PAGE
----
EnergyStatewide NewsPower Grid Feature of Latest Bout Between Gov. Greg Abbott, Commissioner Sid Miller

Miller has frequently feuded with Abbott and this time the pair spar over the reliability of the ERCOT power grid.
August 9, 2022
Republican Agriculture Commissioner Sid Miller, who once sued the sitting GOP governor, took another swing at him last week, this time over the state’s power grid.

“The Texas Grid is NOT secure!” reads a campaign email from Miller.

“Weather happens, but the real tragedy was a human failure…cozy relationships between regulators and industry, too much reliance on low capacity alternative energy, and profit seeking at the expense of safety and security such as winterizing natural gas infrastructure,” he added.

“While a few of these reforms,” Miller stated, referring to his own set of proposals after the 2021 blackouts, “have been adopted by the legislature and regulators, this summer has put the lie to the idea that we have made all of the reforms Texas needs.”

The Electric Reliability Council of Texas power grid, which covers the vast majority of Texas, has indeed been tested this summer. The heat, coupled with low wind generation output and unexpected thermal outages, sparked two conservation alerts in one week back in July.

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But both times, and every day since February 2021, the power grid held up. Any outages, whether during cold or hot weather, were local transmission issues such as downed power lines.

“As temperatures have spiked,” Miller stated, “regulators have repeatedly told us to turn off the lights, close the blinds, and keep our homes uncomfortably warm.”

“No. Just. No.”

Miller’s jabs at state leadership resemble those of his ideological opposites such as gubernatorial candidate Beto O’Rourke and Luke Warford, the Democratic nominee for Texas Railroad Commission.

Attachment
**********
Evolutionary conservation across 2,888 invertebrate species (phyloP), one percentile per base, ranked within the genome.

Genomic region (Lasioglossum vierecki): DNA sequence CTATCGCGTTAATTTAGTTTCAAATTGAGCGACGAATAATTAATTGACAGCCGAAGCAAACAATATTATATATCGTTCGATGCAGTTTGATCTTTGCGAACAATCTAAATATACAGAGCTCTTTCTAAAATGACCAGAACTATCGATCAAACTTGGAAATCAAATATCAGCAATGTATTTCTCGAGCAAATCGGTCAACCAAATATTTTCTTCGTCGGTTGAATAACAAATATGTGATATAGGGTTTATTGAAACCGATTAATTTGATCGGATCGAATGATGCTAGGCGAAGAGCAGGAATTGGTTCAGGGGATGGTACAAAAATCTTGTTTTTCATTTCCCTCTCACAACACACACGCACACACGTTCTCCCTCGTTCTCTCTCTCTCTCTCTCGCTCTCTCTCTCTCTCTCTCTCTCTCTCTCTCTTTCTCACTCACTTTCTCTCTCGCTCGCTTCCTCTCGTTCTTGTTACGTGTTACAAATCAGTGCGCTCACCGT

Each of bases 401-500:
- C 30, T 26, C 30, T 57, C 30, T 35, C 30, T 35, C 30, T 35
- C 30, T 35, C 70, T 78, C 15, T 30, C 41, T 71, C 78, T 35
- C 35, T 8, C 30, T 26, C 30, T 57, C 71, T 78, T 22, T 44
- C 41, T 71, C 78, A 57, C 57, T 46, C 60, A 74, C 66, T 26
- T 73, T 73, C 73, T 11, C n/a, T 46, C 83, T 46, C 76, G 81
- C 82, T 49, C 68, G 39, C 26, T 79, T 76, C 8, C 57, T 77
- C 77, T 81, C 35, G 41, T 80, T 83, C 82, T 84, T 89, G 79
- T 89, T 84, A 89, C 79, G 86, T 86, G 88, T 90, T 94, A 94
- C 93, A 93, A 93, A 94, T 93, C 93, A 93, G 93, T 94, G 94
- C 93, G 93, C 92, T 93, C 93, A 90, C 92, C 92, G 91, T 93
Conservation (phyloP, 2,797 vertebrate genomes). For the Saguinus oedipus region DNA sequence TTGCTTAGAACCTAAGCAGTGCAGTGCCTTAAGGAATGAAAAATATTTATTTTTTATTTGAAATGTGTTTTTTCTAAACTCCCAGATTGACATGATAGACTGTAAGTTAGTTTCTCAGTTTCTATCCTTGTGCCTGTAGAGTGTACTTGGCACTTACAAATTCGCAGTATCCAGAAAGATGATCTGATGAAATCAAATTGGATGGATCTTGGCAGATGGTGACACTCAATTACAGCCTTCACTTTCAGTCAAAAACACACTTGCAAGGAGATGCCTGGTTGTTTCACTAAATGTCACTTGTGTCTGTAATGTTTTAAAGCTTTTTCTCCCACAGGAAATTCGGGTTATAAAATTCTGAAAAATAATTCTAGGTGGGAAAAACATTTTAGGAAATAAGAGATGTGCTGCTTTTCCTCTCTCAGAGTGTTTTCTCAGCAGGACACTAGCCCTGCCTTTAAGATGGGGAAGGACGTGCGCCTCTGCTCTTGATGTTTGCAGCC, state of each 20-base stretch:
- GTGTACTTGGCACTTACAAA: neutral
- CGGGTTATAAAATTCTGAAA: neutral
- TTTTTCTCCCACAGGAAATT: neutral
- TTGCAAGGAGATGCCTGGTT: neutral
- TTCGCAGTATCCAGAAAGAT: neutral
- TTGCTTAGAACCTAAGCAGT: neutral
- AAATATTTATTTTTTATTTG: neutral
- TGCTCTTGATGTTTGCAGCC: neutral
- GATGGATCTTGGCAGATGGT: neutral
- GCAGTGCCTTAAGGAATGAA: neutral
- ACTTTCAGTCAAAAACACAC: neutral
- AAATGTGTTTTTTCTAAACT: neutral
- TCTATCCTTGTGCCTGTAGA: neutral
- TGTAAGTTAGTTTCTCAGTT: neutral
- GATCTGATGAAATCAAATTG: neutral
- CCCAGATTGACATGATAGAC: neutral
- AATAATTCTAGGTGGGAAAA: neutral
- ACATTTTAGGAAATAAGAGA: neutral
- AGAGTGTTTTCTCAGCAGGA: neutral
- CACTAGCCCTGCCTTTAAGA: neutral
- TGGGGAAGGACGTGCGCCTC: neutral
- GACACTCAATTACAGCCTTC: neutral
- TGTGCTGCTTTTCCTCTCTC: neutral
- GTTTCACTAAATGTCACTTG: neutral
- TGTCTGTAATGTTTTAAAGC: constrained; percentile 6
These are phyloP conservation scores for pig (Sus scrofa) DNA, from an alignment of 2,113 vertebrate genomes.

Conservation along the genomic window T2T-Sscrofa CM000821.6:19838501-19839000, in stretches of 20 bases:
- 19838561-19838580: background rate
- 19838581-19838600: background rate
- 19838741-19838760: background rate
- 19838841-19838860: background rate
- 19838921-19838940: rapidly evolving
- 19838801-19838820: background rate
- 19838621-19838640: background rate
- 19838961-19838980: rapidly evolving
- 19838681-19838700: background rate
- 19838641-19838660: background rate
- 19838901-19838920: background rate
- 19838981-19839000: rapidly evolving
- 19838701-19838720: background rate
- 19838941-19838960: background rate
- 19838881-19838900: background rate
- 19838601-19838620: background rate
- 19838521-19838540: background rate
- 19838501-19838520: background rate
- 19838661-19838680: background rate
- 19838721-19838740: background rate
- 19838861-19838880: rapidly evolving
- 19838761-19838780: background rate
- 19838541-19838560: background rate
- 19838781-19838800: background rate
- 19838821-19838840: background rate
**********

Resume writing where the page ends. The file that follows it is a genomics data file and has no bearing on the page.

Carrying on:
He added, “It is outrageous that in one of the most successful states, in the most successful country in the world, we can’t keep the lights on!”

Where Miller differs from those across the aisle is his invocation of “too much reliance on low capacity alternative energy,” a reference to the state’s growing reliance on renewable energy sources. O’Rourke and Warford hope to usher in an even greater transition to renewable sources, now a staple of the Texas Democratic Party’s platform.

Gov. Greg Abbott’s team hit back at Miller, who’s often been a thorn in their side.

“Anyone who says the Texas electric grid is not secure is not aware of how well it’s performed under recent record-breaking weather we’ve experienced as a result of the reforms passed by the legislature and signed into law by Governor Abbott,” a spokesman told the Texas Tribune.

“Since May, Texas has set and broken power demand records over 25 times without any system-wide issues or disruptions for the more than 26 million Texans served by the electric grid.”

The official then pointed to one change in particular — the 15 percent increase in available capacity through expanded-use peaker plants initiated in December 2021 — as one reform keeping another collapse at bay.

While the grid’s resilience has passed the tests since February 2021, the reforms and increased operational caution have led to higher electricity prices. Increased reliability, which the state has repeatedly emphasized as the new feature of the power grid, costs money.

The pair spars frequently for elected statewide officials of the same party. In 2020, Miller was one of a handful of officials that sued Abbott over his unilateral week-extension of early voting by executive order, without legislative approval. The next year, he sued Lt. Governor Dan Patrick over the Senate’s coronavirus testing mandate to enter the chamber.

Back in April, Miller publicly criticized Abbott’s enhanced border inspection policy, a move that led to a massive commercial trade backlog and then security agreements with the Mexican states bordering Texas.

Miller won his primary by a wide margin, but his opponent, state Rep. James White (R-Hillister), received lots of support from Capitol insiders and elected officials — including a vote of confidence from Patrick.

Right before the primary, Miller stumped for Abbott’s primary opponents Allen West, Don Huffines, and Chad Prather. Miller himself had mulled a primary challenge to Abbott but ultimately opted for re-election.

There is no love lost between the two statewide Republicans and the issues on which their feud meters out continue to grow.


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Brad Johnson

Brad Johnson is a senior reporter for The Texan and an Ohio native who graduated from the University of Cincinnati in 2017. He is an avid sports fan who most enjoys watching his favorite teams continue their title drought throughout his cognizant lifetime. In his free time, you may find Brad quoting Monty Python productions and trying to calculate the airspeed velocity of an unladen swallow.